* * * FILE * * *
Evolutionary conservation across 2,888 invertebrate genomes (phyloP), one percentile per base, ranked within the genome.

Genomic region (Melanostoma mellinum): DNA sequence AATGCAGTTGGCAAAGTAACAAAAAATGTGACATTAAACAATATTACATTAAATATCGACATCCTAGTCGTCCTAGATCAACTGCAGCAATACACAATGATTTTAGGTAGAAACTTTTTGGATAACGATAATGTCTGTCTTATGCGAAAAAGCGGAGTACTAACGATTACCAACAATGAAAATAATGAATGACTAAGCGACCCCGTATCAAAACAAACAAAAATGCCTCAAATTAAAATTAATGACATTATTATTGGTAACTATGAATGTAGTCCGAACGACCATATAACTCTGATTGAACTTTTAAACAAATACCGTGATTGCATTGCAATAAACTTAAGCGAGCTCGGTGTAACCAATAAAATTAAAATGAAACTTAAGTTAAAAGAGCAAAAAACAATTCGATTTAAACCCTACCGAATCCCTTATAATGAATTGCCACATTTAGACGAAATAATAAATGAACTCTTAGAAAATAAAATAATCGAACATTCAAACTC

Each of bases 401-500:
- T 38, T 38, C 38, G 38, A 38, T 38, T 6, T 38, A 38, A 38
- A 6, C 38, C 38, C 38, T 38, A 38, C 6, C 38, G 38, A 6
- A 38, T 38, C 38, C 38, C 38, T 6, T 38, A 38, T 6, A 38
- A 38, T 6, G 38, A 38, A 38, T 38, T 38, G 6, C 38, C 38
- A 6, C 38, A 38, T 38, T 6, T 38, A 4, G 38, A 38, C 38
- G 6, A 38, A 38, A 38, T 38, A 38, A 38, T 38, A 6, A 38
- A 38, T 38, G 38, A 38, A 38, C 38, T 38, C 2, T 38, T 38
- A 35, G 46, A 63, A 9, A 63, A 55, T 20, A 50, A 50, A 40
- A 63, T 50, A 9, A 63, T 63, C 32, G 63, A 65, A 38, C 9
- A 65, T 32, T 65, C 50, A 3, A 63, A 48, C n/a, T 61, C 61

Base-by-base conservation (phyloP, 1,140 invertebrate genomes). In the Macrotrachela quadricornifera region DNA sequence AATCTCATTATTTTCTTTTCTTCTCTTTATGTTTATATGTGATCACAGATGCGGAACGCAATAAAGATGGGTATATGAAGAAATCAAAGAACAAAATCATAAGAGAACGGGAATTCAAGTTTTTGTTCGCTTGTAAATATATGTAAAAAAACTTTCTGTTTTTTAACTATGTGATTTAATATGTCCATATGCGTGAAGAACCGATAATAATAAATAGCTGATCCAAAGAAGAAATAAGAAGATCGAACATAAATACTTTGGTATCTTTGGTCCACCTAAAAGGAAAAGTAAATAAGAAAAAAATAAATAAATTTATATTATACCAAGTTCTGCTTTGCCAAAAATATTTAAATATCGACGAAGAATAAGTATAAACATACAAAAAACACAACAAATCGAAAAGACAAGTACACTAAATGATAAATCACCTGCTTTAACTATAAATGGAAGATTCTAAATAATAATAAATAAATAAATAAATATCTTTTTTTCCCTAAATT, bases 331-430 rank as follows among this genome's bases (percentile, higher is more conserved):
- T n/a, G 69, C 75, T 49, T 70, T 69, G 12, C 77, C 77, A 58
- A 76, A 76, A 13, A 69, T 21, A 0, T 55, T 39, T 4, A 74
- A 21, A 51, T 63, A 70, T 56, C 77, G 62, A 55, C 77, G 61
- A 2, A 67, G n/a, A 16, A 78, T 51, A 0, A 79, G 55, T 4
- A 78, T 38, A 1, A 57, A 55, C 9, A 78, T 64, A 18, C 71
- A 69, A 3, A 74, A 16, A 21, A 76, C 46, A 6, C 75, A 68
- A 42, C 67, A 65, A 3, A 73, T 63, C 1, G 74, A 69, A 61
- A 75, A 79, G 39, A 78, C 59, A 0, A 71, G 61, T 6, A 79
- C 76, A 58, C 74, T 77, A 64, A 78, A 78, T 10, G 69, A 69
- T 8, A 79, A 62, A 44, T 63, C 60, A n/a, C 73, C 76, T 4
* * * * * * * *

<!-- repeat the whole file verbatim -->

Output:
Evolutionary conservation across 2,888 invertebrate genomes (phyloP), one percentile per base, ranked within the genome.

Genomic region (Melanostoma mellinum): DNA sequence AATGCAGTTGGCAAAGTAACAAAAAATGTGACATTAAACAATATTACATTAAATATCGACATCCTAGTCGTCCTAGATCAACTGCAGCAATACACAATGATTTTAGGTAGAAACTTTTTGGATAACGATAATGTCTGTCTTATGCGAAAAAGCGGAGTACTAACGATTACCAACAATGAAAATAATGAATGACTAAGCGACCCCGTATCAAAACAAACAAAAATGCCTCAAATTAAAATTAATGACATTATTATTGGTAACTATGAATGTAGTCCGAACGACCATATAACTCTGATTGAACTTTTAAACAAATACCGTGATTGCATTGCAATAAACTTAAGCGAGCTCGGTGTAACCAATAAAATTAAAATGAAACTTAAGTTAAAAGAGCAAAAAACAATTCGATTTAAACCCTACCGAATCCCTTATAATGAATTGCCACATTTAGACGAAATAATAAATGAACTCTTAGAAAATAAAATAATCGAACATTCAAACTC

Each of bases 401-500:
- T 38, T 38, C 38, G 38, A 38, T 38, T 6, T 38, A 38, A 38
- A 6, C 38, C 38, C 38, T 38, A 38, C 6, C 38, G 38, A 6
- A 38, T 38, C 38, C 38, C 38, T 6, T 38, A 38, T 6, A 38
- A 38, T 6, G 38, A 38, A 38, T 38, T 38, G 6, C 38, C 38
- A 6, C 38, A 38, T 38, T 6, T 38, A 4, G 38, A 38, C 38
- G 6, A 38, A 38, A 38, T 38, A 38, A 38, T 38, A 6, A 38
- A 38, T 38, G 38, A 38, A 38, C 38, T 38, C 2, T 38, T 38
- A 35, G 46, A 63, A 9, A 63, A 55, T 20, A 50, A 50, A 40
- A 63, T 50, A 9, A 63, T 63, C 32, G 63, A 65, A 38, C 9
- A 65, T 32, T 65, C 50, A 3, A 63, A 48, C n/a, T 61, C 61

Base-by-base conservation (phyloP, 1,140 invertebrate genomes). In the Macrotrachela quadricornifera region DNA sequence AATCTCATTATTTTCTTTTCTTCTCTTTATGTTTATATGTGATCACAGATGCGGAACGCAATAAAGATGGGTATATGAAGAAATCAAAGAACAAAATCATAAGAGAACGGGAATTCAAGTTTTTGTTCGCTTGTAAATATATGTAAAAAAACTTTCTGTTTTTTAACTATGTGATTTAATATGTCCATATGCGTGAAGAACCGATAATAATAAATAGCTGATCCAAAGAAGAAATAAGAAGATCGAACATAAATACTTTGGTATCTTTGGTCCACCTAAAAGGAAAAGTAAATAAGAAAAAAATAAATAAATTTATATTATACCAAGTTCTGCTTTGCCAAAAATATTTAAATATCGACGAAGAATAAGTATAAACATACAAAAAACACAACAAATCGAAAAGACAAGTACACTAAATGATAAATCACCTGCTTTAACTATAAATGGAAGATTCTAAATAATAATAAATAAATAAATAAATATCTTTTTTTCCCTAAATT, bases 331-430 rank as follows among this genome's bases (percentile, higher is more conserved):
- T n/a, G 69, C 75, T 49, T 70, T 69, G 12, C 77, C 77, A 58
- A 76, A 76, A 13, A 69, T 21, A 0, T 55, T 39, T 4, A 74
- A 21, A 51, T 63, A 70, T 56, C 77, G 62, A 55, C 77, G 61
- A 2, A 67, G n/a, A 16, A 78, T 51, A 0, A 79, G 55, T 4
- A 78, T 38, A 1, A 57, A 55, C 9, A 78, T 64, A 18, C 71
- A 69, A 3, A 74, A 16, A 21, A 76, C 46, A 6, C 75, A 68
- A 42, C 67, A 65, A 3, A 73, T 63, C 1, G 74, A 69, A 61
- A 75, A 79, G 39, A 78, C 59, A 0, A 71, G 61, T 6, A 79
- C 76, A 58, C 74, T 77, A 64, A 78, A 78, T 10, G 69, A 69
- T 8, A 79, A 62, A 44, T 63, C 60, A n/a, C 73, C 76, T 4